The driver Mn can readily drive the vehicle 10 by maneuvering the vehicle 10 in such a way that the left and right virtual images 21B, 21B always follow the left and right driving lane lines 33, 33 visible from the passenger compartment 13 through the windshield 11. For example, when the driver drives the vehicle 10 straight forward on a road, maneuvers the vehicle 10 through a narrow road, or pulls the vehicle 10 over to the curb, the driver Mn can readily drive the vehicle by using the left and right virtual images 21B, 21B as guidance.

An in-vehicle information display apparatus of a second embodiment will be described with reference to FIG. 8 and other drawings.

As shown in FIG. 8, an in-vehicle information display apparatus 20C of the second embodiment notifies the driver Mn of displayed information by projecting a virtual image 21C containing a variety of types of information on the windshield 11 of the vehicle 10. The in-vehicle information display apparatus 20C includes a virtual image generator 22C.

The virtual image generator 22C can project a predetermined virtual image 21C on the windshield 11. The virtual image generator 22C is provided in a position where it does not block the sight of the driver Mn, for example, on an upper surface of the instrument panel 12 under the windshield 11. The virtual image generator 22C is comprised of, for example, a coating (including a film and a label) attached to the upper surface of the instrument panel 12 or directly formed by using painting, printing, plating, or other surface treatment techniques. The virtual image generator 22C has a pattern thereon that corresponds to the virtual image 21C. The virtual image 21C corresponds to the virtual image 21 shown in FIG. 4, the virtual image 21A shown in FIG. 5, or the virtual images 21B, 21B shown in FIG. 7. The virtual image 21C is projected in a lower portion of the windshield 11 when illumination light in the passenger compartment 13 or external light (natural light or illumination light outside the vehicle) is reflected off the pattern formed on the coating-like virtual image generator 22C.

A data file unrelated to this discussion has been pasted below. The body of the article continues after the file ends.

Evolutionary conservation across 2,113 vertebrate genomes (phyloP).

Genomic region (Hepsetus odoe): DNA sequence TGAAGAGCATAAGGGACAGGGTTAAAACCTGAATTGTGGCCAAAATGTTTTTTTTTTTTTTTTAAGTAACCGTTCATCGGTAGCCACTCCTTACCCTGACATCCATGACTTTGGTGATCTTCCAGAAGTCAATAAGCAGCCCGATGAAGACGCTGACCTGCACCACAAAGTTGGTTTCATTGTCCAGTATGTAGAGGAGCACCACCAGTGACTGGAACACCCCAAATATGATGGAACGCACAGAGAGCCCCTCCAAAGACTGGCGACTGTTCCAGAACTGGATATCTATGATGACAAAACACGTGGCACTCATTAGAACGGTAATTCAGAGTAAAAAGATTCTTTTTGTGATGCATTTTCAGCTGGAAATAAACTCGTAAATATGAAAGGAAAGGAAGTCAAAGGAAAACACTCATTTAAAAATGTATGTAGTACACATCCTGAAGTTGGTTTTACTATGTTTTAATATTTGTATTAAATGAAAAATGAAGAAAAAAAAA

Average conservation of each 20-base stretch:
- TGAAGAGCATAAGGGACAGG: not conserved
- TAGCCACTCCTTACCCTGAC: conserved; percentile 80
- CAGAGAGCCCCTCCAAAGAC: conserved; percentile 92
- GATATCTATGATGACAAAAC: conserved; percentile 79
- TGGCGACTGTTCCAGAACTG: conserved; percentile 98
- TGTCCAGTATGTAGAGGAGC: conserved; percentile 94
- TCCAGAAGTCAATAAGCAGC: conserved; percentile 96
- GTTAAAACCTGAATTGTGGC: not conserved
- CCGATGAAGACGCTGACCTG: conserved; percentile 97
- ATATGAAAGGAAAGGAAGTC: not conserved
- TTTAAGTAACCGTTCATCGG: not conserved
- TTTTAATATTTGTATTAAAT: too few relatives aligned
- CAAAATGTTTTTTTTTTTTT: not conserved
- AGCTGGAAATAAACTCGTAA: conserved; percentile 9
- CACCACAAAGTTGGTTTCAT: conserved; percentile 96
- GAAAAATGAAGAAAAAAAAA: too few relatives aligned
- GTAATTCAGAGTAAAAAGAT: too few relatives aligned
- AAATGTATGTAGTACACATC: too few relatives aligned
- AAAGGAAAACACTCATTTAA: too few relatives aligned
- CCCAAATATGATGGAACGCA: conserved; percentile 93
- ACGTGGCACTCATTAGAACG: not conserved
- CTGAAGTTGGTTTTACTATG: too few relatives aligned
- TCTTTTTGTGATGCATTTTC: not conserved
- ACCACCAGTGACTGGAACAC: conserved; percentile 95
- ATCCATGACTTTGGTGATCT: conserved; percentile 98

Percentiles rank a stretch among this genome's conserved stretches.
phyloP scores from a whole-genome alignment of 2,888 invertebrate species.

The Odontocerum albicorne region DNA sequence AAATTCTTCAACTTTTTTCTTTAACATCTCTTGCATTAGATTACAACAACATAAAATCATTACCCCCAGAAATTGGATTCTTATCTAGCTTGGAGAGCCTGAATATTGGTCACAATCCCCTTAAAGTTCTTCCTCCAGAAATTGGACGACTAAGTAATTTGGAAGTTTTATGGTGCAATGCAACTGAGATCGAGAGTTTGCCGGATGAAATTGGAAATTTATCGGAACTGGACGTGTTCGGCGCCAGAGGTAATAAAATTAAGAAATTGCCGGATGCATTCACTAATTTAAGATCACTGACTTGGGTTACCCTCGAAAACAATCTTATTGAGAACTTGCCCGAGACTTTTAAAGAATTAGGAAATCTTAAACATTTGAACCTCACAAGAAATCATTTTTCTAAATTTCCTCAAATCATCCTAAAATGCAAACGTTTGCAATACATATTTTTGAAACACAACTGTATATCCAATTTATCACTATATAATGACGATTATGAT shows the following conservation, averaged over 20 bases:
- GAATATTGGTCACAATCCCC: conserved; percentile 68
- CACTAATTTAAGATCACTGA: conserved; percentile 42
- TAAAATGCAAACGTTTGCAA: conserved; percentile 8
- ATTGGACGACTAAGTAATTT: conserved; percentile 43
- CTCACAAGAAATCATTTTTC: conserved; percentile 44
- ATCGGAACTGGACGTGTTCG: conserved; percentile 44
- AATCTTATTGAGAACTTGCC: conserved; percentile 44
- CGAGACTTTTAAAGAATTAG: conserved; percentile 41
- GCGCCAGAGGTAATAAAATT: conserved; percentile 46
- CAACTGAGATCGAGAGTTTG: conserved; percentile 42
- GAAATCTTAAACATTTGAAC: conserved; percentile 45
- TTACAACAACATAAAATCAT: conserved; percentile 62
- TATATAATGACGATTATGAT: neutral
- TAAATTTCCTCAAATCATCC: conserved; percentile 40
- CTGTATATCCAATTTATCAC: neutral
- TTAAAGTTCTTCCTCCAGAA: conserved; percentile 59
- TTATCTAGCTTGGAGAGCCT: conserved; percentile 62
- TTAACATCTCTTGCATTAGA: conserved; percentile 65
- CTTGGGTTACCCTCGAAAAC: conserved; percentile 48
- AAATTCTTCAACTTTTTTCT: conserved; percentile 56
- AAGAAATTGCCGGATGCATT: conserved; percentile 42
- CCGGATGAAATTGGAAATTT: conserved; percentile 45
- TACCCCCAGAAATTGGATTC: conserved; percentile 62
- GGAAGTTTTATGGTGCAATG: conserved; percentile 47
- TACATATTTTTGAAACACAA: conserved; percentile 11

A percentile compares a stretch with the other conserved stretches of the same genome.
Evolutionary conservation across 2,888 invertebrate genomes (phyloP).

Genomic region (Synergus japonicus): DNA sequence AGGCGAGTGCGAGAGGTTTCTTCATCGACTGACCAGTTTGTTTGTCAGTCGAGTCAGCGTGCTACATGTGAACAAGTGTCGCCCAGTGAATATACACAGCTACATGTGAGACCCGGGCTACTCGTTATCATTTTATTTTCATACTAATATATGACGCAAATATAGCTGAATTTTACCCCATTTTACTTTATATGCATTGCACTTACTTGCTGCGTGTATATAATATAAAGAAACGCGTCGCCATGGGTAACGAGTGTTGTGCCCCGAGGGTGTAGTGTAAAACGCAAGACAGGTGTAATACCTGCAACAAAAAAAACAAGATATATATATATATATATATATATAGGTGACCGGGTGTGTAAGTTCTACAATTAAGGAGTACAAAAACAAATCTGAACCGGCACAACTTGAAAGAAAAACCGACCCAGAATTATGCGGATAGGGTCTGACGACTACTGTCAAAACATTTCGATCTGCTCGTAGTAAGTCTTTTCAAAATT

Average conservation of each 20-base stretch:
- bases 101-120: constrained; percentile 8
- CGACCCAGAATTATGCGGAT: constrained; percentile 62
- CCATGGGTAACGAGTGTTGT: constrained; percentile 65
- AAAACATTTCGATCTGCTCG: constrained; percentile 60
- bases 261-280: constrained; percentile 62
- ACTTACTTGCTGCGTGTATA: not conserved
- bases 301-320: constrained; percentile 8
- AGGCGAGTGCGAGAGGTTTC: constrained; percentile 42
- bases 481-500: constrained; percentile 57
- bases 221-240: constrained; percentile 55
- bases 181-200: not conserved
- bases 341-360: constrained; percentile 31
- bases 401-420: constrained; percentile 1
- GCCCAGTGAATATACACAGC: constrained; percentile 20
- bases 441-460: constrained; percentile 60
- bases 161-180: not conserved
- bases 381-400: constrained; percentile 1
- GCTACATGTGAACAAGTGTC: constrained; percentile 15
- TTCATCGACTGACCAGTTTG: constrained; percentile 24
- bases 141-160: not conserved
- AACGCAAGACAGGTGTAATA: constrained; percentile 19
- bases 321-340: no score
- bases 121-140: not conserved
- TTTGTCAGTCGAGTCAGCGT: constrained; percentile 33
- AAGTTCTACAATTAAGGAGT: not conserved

The actions and effects of the in-vehicle information display apparatus 20C of the second embodiment are the same as those in the first embodiment and variations thereof described above, and no description of such actions and effects will be made. According to the in-vehicle information display apparatus 20C, only the coating-like virtual image generator 22C can project the virtual image 21C, whereby the configuration of the in-vehicle information display apparatus is simplified.

An in-vehicle information display apparatus of a third embodiment will be described with reference to FIGS. 9 and 10.